When the Slack team audited their colours in 2018, they found over 136 colours. The reduced palette of 16 colours includes accessibility guidelines for using them.
When the Slack team audited their colors in 2018, they found over 136 colors. The reduced color palette includes accessibility guidelines for using these colors. Image by Slack.

For designers and developers that want to get started in their learning process, there are lots of resources and communities that can help. Liz Jackson’s Interaction19 keynote covers helpful framing around inclusive design, as does Kat Holmes’ book Mismatch. Alwar recommends the book The End of Average by Todd Rose. At a technical and component level, Markham suggests Heydon Pickering’s blog and book, Inclusive Components, that walks through specific examples of accessible components. Ang has also put together a comprehensive list of accessibility resources that span from accessibility 101, to ones focused on testing and building.

Homepage screenshot of Heydon Pickering’s blog, Inclusive Components.
Heydon Pickering’s blog inclusive components shows specific examples of accessible components and walks through the rationale and build for each one. Image by Inclusive Components.

Accessibility as an intentional outcome

“The way I think about accessibility is that it’s not a separate thing, it’s just part of the design process,” says Markham. Pillai agrees. “As designers, we are in charge of the overall experience, and that includes accessibility. If every team and project isn’t considering inclusion and accessibility as part of their responsibility, it’s not going to scale.”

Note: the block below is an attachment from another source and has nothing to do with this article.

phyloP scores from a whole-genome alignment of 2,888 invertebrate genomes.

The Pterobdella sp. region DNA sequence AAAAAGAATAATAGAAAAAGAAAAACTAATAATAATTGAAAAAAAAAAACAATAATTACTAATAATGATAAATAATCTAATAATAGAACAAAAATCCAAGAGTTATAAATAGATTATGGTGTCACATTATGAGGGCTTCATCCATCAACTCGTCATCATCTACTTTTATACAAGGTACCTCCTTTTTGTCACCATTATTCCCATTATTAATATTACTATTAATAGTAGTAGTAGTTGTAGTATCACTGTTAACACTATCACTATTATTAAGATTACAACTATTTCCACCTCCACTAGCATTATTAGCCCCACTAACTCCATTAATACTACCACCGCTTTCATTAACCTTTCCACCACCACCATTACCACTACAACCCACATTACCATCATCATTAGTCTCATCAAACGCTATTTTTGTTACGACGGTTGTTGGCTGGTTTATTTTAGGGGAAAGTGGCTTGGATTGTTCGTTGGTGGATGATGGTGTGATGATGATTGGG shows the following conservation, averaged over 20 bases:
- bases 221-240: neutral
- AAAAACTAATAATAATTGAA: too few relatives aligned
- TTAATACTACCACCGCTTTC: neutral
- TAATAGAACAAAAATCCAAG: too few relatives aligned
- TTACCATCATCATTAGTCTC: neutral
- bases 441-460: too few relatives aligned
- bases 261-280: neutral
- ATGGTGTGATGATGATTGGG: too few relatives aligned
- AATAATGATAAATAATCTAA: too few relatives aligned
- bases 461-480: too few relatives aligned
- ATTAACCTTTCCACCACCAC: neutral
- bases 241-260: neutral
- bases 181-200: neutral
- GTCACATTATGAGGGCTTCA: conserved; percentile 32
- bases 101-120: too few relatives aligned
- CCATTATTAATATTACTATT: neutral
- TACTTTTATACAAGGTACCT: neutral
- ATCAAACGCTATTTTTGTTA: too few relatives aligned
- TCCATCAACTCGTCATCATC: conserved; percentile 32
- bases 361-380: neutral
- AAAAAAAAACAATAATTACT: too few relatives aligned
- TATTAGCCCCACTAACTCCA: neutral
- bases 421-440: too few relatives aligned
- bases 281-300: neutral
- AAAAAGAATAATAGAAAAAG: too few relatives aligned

For design systems teams looking to encourage widespread adoption of their systems, accessibility can be a compelling argument. May has seen this advantage with Spectrum. “Enshrining accessibility in Spectrum from the ground up means that we’re not starting from scratch. It’s actually become a selling point for Spectrum for product teams — a baseline of accessibility comes free.”

Thankfully, there is more and more recognition in the design and tech world that inclusivity is an imperative for building successful, ethical products. “One essential aspect of inclusive design is to design with the people who are going to use what you have to offer,” says May. “Design systems are the frame into which you can put values and behavior that can end up excluding people.” Because design systems are becoming the foundational structures that inform digital product design and development, we have to ensure that the systems are inclusive and accessible.  

Continue to part four: Three Lessons from Brand Setting Up and Driving Adoption of Design Systems.

Thank you to all of the people who participated in research, interviews and surveys, and shared their deep knowledge and expertise. For more on design systems, download the Adobe and Idean e-book ‘Hack the Design System.’ 

Header illustration by Andreea Mica.